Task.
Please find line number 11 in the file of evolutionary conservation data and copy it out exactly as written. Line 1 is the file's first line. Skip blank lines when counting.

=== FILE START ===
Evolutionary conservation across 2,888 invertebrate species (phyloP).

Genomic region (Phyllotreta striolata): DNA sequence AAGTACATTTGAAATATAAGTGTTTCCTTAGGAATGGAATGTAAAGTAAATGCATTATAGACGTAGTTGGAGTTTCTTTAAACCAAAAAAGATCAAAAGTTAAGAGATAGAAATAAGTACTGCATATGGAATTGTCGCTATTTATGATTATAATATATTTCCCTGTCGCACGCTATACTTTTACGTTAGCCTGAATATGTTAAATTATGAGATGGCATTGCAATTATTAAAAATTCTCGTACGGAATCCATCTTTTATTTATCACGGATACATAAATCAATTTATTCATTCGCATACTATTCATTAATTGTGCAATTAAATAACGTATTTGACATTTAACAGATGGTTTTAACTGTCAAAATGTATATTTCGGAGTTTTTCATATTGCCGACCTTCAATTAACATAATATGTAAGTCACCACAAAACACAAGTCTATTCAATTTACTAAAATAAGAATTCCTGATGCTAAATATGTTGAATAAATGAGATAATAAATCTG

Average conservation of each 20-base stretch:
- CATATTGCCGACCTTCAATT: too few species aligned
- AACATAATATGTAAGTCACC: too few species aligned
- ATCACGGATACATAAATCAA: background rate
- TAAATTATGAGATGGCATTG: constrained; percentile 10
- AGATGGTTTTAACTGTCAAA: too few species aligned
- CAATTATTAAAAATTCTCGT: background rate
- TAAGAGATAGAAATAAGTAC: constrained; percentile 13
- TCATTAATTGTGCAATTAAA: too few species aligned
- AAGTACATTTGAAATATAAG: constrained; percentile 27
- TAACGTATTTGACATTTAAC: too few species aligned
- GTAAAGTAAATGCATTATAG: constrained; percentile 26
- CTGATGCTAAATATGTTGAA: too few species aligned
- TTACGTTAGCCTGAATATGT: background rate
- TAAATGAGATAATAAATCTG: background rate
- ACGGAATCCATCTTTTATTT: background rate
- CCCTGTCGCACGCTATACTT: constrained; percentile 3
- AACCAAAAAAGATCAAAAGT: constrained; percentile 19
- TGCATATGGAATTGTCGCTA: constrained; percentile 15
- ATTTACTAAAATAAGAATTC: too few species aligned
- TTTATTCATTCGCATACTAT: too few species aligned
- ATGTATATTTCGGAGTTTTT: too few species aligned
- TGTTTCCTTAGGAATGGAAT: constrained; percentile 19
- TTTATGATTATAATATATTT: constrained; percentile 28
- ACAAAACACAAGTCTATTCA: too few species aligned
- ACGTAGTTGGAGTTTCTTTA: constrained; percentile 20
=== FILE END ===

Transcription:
- TCATTAATTGTGCAATTAAA: too few species aligned